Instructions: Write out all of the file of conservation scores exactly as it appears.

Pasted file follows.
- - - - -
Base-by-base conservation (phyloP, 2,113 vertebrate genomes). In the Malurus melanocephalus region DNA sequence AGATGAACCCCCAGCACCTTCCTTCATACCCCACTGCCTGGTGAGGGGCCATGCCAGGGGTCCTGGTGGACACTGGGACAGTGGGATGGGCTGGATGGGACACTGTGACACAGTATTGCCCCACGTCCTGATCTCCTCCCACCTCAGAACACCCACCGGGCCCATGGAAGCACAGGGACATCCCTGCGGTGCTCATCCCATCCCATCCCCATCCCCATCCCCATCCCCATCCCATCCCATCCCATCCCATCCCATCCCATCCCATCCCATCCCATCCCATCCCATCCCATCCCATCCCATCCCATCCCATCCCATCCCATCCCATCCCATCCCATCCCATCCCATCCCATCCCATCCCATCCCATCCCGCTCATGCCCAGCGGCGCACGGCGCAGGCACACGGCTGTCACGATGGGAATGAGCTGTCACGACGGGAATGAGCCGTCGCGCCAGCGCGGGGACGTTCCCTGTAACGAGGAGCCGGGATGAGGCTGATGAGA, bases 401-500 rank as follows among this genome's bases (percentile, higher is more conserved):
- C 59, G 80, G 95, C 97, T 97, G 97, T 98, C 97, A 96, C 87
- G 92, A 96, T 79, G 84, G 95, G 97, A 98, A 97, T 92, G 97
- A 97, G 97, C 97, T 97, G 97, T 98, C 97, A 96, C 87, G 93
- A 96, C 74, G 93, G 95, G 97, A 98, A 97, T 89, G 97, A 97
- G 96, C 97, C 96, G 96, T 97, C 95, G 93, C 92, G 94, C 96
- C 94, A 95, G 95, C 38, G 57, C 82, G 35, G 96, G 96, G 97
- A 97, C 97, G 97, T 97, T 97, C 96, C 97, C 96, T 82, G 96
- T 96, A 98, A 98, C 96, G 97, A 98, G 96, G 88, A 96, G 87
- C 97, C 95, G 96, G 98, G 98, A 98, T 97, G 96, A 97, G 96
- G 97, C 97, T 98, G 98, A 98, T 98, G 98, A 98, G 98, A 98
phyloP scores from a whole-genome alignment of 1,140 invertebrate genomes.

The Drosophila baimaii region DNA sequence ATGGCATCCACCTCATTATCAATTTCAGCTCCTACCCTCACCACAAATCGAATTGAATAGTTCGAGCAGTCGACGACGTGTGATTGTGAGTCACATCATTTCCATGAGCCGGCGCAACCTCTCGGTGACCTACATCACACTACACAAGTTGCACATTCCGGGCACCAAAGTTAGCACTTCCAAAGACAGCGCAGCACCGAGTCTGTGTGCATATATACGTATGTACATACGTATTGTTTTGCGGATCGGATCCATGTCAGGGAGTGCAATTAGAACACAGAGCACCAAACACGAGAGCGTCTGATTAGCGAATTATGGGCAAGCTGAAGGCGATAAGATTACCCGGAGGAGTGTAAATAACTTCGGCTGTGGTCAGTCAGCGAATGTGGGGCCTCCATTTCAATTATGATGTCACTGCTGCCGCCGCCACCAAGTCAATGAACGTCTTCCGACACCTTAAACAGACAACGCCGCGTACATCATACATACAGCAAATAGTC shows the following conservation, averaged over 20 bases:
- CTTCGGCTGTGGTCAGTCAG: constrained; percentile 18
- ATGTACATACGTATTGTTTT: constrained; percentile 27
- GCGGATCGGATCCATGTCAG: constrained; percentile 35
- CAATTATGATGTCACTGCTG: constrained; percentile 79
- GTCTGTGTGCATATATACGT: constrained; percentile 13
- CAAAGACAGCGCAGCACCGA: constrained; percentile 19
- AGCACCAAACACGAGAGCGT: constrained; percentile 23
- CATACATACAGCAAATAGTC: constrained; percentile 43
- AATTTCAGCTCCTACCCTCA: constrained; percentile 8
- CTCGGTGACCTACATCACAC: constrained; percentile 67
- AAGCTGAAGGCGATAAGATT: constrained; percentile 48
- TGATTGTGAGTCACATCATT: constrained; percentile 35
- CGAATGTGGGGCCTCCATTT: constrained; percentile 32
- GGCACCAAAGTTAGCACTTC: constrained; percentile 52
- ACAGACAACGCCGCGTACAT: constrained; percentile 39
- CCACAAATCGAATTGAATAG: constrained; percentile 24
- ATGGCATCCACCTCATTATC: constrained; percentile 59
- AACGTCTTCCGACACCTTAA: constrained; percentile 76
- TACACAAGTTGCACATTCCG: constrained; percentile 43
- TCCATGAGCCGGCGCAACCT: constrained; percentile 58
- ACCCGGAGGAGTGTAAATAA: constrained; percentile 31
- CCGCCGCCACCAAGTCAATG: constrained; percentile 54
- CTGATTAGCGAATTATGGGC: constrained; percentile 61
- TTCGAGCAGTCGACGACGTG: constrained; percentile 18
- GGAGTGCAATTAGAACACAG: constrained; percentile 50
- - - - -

Base-by-base conservation (phyloP, 2,113 vertebrate genomes). In the Malurus melanocephalus region DNA sequence AGATGAACCCCCAGCACCTTCCTTCATACCCCACTGCCTGGTGAGGGGCCATGCCAGGGGTCCTGGTGGACACTGGGACAGTGGGATGGGCTGGATGGGACACTGTGACACAGTATTGCCCCACGTCCTGATCTCCTCCCACCTCAGAACACCCACCGGGCCCATGGAAGCACAGGGACATCCCTGCGGTGCTCATCCCATCCCATCCCCATCCCCATCCCCATCCCCATCCCATCCCATCCCATCCCATCCCATCCCATCCCATCCCATCCCATCCCATCCCATCCCATCCCATCCCATCCCATCCCATCCCATCCCATCCCATCCCATCCCATCCCATCCCATCCCATCCCATCCCATCCCATCCCGCTCATGCCCAGCGGCGCACGGCGCAGGCACACGGCTGTCACGATGGGAATGAGCTGTCACGACGGGAATGAGCCGTCGCGCCAGCGCGGGGACGTTCCCTGTAACGAGGAGCCGGGATGAGGCTGATGAGA, bases 401-500 rank as follows among this genome's bases (percentile, higher is more conserved):
- C 59, G 80, G 95, C 97, T 97, G 97, T 98, C 97, A 96, C 87
- G 92, A 96, T 79, G 84, G 95, G 97, A 98, A 97, T 92, G 97
- A 97, G 97, C 97, T 97, G 97, T 98, C 97, A 96, C 87, G 93
- A 96, C 74, G 93, G 95, G 97, A 98, A 97, T 89, G 97, A 97
- G 96, C 97, C 96, G 96, T 97, C 95, G 93, C 92, G 94, C 96
- C 94, A 95, G 95, C 38, G 57, C 82, G 35, G 96, G 96, G 97
- A 97, C 97, G 97, T 97, T 97, C 96, C 97, C 96, T 82, G 96
- T 96, A 98, A 98, C 96, G 97, A 98, G 96, G 88, A 96, G 87
- C 97, C 95, G 96, G 98, G 98, A 98, T 97, G 96, A 97, G 96
- G 97, C 97, T 98, G 98, A 98, T 98, G 98, A 98, G 98, A 98
phyloP scores from a whole-genome alignment of 1,140 invertebrate genomes.

The Drosophila baimaii region DNA sequence ATGGCATCCACCTCATTATCAATTTCAGCTCCTACCCTCACCACAAATCGAATTGAATAGTTCGAGCAGTCGACGACGTGTGATTGTGAGTCACATCATTTCCATGAGCCGGCGCAACCTCTCGGTGACCTACATCACACTACACAAGTTGCACATTCCGGGCACCAAAGTTAGCACTTCCAAAGACAGCGCAGCACCGAGTCTGTGTGCATATATACGTATGTACATACGTATTGTTTTGCGGATCGGATCCATGTCAGGGAGTGCAATTAGAACACAGAGCACCAAACACGAGAGCGTCTGATTAGCGAATTATGGGCAAGCTGAAGGCGATAAGATTACCCGGAGGAGTGTAAATAACTTCGGCTGTGGTCAGTCAGCGAATGTGGGGCCTCCATTTCAATTATGATGTCACTGCTGCCGCCGCCACCAAGTCAATGAACGTCTTCCGACACCTTAAACAGACAACGCCGCGTACATCATACATACAGCAAATAGTC shows the following conservation, averaged over 20 bases:
- CTTCGGCTGTGGTCAGTCAG: constrained; percentile 18
- ATGTACATACGTATTGTTTT: constrained; percentile 27
- GCGGATCGGATCCATGTCAG: constrained; percentile 35
- CAATTATGATGTCACTGCTG: constrained; percentile 79
- GTCTGTGTGCATATATACGT: constrained; percentile 13
- CAAAGACAGCGCAGCACCGA: constrained; percentile 19
- AGCACCAAACACGAGAGCGT: constrained; percentile 23
- CATACATACAGCAAATAGTC: constrained; percentile 43
- AATTTCAGCTCCTACCCTCA: constrained; percentile 8
- CTCGGTGACCTACATCACAC: constrained; percentile 67
- AAGCTGAAGGCGATAAGATT: constrained; percentile 48
- TGATTGTGAGTCACATCATT: constrained; percentile 35
- CGAATGTGGGGCCTCCATTT: constrained; percentile 32
- GGCACCAAAGTTAGCACTTC: constrained; percentile 52
- ACAGACAACGCCGCGTACAT: constrained; percentile 39
- CCACAAATCGAATTGAATAG: constrained; percentile 24
- ATGGCATCCACCTCATTATC: constrained; percentile 59
- AACGTCTTCCGACACCTTAA: constrained; percentile 76
- TACACAAGTTGCACATTCCG: constrained; percentile 43
- TCCATGAGCCGGCGCAACCT: constrained; percentile 58
- ACCCGGAGGAGTGTAAATAA: constrained; percentile 31
- CCGCCGCCACCAAGTCAATG: constrained; percentile 54
- CTGATTAGCGAATTATGGGC: constrained; percentile 61
- TTCGAGCAGTCGACGACGTG: constrained; percentile 18
- GGAGTGCAATTAGAACACAG: constrained; percentile 50